You are here

News Update

Districts ban e-cigarettes in schools

Between 2011 and 2012, the percentage of high school students who reported using an e-cigarette rose from roughly 5 percent to 10 percent

With electronic cigarette use among middle and high school students having more than doubled over the past three years, administrators nationwide are banning these products on campus.

Electronic cigarettes, or e-cigarettes, are battery-powered devices that provide doses of nicotine and other additives in aerosol form. The FDA Center for Tobacco Products said last spring that it will regulate e-cigarettes but has not yet issued any rules. Until the FDA does more intensive testing of these products, little will be know about the chemicals inhaled or the potential impact on health.

“School administrators should tread cautiously,” says Bryte Johnson, government relations director of the American Cancer Society. “There has not been enough research done on these products, and we don’t know how safe or dangerous they are. I would put restrictions in place to make sure we don’t end up exposing a new generation of kids to a potentially significant health problem.”

More students using

Between 2011 and 2012, the percentage of high school students who reported using an e-cigarette rose from roughly 5 percent to 10 percent, according to the Centers for Disease Control and Prevention. The number also doubled among middle school students during that time. In 2012, more than 1.78 million middle and high school students nationwide experimented with e-cigarettes.

These numbers are likely even higher today, as the number of products and marketing dollars spent have increased significantly since 2012, Johnson says. There are now over 250 different e-cigarette products on the market, and many of them advertise in a way that appeals to minors, he adds.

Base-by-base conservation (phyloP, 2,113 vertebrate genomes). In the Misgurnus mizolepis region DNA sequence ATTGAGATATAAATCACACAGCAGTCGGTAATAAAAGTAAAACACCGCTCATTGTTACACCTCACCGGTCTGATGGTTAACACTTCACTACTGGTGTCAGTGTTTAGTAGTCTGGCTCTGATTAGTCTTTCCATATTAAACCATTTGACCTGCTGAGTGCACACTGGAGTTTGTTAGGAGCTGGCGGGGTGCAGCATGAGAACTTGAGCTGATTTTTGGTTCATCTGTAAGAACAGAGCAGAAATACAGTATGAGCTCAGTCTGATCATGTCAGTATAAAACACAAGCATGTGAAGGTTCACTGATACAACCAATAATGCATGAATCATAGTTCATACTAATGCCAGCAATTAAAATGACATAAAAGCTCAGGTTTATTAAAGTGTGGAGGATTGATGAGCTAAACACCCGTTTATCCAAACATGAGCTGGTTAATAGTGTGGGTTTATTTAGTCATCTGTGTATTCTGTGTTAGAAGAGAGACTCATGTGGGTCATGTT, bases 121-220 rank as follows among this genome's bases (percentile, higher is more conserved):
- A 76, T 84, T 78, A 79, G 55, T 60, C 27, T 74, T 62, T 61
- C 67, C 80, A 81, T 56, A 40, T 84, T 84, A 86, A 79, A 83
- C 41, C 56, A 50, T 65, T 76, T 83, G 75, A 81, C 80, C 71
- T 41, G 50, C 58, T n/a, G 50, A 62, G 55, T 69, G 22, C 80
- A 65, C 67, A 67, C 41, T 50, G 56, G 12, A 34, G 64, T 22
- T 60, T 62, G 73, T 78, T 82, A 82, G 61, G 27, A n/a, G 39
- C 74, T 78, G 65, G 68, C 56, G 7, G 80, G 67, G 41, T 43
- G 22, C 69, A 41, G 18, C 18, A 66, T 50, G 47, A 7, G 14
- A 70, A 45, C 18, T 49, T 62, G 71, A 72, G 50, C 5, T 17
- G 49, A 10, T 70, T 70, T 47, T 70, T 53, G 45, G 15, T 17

For example, some have flavors such as gumball and cotton candy. One tobacco company, Altria, recently launched an e-cigarette marketing campaigned called “Let it Glow,” which critics say is a takeoff of a song from the Disney film Frozen.

Districts including Clark County Schools in Nevada and Allentown Schools in Pennsylvania have banned e-cigarettes. In Daviess County Public Schools, a district of 10,700 students in western Kentucky, the board of education in June prohibited the products, following an April state law barring the sale of e-cigarettes to minors.

The district had previously banned tobacco products on all district campuses. “The recommendation on this issue was based first on the idea that e-cigarettes are an adult product and are not appropriate for students,” says district spokesperson Lora Wimsatt.

Springfield Public Schools in Missouri, a district of 25,000 students, also banned e-cigarettes, vaporizers and any other form of tobacco in June.

“As educators, we’re educating the whole child,” says Associate Superintendent Justin Herrell. “Part of our job is to make sure we’re helping them make good decisions, both for now and for their future. Children smoking or utilizing smoking products is not going to be positive for their health."